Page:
China has traditionally had a low level of exports. Between 1912, the first year of the Republic of China, and 1928, the last year before the depression, exports increased 2.7 times; but at the end of this period they approached only about U.S. $500 million and constituted only 83 per cent of imports. The low level of exports was due to the stagnation in the country's agriculture and the competition suffered by some staple commodities such as tea and silk by similar goods of better quality in world markets.
The world depression beginning in 1929, followed by the United States high silver price policy, not only brought about a substantial decrease of China's principal exports but also resulted in greater imports of foreign agricultural products--some brought in by foreign dumping. This increased the unfavorable balance of trade. Historically, such imbalance had been covered by overseas Chinese remittances and other invisible exports. Now the gap became so great that it could be bridged only by drawing down China's silver reserves. During the 1930's these weaknesses were further aggravated by the loss of Manchurian trade and the loss of other traditional markets: and in 1934 exports were only about half the value of imports. In 1937, following the change of China's currency from a silver standard to a managed exchange standard, accompanied by devaluation, exports recovered to 87 per cent of imports; but their average value during 1934 and 1937 was only 70 per cent of that of 1928.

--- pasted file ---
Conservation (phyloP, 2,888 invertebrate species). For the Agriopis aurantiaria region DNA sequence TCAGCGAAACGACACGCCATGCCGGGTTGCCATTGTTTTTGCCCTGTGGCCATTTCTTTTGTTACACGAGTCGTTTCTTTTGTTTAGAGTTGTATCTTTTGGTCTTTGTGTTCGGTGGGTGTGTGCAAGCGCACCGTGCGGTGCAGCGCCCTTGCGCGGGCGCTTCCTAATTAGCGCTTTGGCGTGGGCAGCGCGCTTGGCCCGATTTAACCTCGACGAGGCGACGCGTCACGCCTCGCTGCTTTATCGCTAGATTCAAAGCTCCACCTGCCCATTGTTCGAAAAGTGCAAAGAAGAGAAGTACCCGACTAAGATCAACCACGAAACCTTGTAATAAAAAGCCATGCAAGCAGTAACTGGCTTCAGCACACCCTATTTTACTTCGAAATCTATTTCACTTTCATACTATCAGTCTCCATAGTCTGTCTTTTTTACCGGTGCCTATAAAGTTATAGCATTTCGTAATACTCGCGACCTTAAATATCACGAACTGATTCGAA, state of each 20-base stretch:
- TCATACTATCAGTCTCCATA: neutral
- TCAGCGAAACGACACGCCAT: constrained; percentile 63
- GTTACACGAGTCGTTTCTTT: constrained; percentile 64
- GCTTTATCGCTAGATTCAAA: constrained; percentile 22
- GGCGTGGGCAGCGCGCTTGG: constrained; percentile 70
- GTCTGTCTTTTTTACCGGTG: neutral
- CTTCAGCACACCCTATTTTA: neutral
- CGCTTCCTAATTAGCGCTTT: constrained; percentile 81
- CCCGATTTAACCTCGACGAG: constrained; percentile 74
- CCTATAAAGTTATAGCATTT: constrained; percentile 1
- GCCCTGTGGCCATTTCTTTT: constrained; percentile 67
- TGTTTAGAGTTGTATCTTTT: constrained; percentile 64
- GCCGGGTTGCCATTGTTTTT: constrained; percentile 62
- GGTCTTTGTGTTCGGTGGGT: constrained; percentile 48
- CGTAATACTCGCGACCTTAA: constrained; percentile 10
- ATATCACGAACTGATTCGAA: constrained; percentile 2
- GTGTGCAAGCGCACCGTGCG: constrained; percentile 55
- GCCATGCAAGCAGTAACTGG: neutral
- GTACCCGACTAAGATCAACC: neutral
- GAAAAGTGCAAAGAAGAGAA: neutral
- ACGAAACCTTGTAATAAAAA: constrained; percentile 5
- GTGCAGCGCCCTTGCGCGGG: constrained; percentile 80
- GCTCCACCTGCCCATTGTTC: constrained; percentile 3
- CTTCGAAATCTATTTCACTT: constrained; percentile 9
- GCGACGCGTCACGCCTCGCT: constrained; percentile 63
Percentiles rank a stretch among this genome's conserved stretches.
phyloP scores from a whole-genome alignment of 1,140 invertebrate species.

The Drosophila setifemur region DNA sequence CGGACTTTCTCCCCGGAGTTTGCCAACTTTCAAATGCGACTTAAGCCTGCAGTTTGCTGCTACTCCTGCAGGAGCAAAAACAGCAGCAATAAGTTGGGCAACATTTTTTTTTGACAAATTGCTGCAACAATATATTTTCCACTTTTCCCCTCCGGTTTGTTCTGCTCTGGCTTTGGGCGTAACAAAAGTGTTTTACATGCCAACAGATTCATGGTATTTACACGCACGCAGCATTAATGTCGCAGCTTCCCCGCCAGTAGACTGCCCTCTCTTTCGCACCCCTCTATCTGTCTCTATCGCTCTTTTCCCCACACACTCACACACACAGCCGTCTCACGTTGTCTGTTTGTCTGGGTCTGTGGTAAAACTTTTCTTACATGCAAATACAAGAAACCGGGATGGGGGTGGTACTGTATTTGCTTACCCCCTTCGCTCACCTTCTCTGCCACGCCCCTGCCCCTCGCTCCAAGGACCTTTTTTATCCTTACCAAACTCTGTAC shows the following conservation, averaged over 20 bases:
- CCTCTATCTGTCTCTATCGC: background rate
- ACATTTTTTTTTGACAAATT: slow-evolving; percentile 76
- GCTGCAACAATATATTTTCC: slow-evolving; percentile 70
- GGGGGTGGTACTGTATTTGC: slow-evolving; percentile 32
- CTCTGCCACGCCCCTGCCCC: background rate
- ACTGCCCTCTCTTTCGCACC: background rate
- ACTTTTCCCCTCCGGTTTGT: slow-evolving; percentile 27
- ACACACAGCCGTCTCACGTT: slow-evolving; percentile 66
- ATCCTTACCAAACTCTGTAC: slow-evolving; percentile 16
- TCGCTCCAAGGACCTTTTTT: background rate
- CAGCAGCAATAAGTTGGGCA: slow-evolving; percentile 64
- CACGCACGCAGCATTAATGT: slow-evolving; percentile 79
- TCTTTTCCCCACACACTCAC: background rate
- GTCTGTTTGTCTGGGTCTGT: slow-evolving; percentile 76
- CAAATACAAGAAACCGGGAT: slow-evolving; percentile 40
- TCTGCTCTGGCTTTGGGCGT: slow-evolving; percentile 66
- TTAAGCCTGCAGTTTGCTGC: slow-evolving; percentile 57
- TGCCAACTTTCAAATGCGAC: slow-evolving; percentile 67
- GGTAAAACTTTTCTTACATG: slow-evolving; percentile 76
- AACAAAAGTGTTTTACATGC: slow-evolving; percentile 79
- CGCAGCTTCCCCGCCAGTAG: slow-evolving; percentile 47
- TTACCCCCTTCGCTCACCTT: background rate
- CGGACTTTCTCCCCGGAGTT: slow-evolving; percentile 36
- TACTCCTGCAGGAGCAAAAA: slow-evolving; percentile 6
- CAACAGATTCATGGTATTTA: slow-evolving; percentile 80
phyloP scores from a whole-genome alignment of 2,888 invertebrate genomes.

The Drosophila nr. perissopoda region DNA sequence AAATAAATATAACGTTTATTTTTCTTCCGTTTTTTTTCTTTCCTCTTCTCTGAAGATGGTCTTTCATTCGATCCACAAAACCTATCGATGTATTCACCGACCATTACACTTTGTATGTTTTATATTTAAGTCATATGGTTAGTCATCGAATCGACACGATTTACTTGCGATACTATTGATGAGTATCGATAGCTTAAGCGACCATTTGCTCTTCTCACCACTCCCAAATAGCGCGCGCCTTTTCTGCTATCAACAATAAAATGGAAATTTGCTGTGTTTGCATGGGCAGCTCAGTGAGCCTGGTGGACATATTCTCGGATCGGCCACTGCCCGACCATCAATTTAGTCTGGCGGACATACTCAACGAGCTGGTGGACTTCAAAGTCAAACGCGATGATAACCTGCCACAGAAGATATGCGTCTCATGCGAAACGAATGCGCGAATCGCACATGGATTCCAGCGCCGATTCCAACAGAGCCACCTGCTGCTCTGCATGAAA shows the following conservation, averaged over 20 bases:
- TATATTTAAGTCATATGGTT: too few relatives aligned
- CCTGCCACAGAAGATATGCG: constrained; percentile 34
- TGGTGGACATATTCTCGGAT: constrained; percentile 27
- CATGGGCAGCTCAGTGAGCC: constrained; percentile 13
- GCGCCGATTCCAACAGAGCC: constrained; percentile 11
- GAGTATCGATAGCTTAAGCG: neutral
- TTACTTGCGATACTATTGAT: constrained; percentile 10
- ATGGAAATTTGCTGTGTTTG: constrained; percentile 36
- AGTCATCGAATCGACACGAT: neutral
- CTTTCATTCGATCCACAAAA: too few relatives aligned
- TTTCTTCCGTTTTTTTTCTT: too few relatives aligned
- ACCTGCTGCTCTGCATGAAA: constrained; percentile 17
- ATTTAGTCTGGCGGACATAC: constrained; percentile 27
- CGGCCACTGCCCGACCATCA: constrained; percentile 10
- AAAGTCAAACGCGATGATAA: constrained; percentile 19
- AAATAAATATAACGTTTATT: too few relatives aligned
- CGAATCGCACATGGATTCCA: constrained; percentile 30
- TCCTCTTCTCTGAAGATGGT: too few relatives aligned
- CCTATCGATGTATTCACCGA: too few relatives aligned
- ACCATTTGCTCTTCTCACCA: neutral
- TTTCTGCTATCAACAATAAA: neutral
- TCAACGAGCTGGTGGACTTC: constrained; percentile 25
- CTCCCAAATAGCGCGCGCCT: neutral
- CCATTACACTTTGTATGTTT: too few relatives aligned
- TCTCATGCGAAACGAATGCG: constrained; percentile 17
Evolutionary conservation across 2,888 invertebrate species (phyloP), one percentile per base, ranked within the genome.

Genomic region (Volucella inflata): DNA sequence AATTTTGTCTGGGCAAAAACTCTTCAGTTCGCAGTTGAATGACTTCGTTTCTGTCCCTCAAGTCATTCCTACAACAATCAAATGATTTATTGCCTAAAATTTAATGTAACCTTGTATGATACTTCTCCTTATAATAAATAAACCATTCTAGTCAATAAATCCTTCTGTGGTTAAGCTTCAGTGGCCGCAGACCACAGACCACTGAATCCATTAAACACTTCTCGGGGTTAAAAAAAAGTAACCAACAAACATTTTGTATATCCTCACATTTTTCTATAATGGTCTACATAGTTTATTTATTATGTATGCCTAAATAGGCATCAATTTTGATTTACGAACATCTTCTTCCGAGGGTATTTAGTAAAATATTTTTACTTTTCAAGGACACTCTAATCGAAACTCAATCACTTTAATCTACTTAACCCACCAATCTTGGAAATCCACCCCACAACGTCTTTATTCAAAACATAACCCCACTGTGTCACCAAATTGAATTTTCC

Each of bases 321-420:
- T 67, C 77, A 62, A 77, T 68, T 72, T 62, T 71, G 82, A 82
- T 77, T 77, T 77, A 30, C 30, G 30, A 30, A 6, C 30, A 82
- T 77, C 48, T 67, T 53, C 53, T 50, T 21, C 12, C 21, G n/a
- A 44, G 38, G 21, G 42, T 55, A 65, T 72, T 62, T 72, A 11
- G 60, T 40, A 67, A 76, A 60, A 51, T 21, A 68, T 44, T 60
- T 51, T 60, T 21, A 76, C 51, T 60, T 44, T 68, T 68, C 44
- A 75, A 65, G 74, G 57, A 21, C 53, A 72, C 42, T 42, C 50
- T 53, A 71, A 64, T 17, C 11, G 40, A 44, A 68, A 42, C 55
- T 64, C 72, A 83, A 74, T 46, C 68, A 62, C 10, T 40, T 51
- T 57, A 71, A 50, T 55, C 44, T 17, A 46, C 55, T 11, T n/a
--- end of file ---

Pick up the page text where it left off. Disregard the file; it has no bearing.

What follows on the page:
Foreign trade centered on only a few large coastal cities, particularly Shanghai and Tientsin. Because all the facilities related to foreign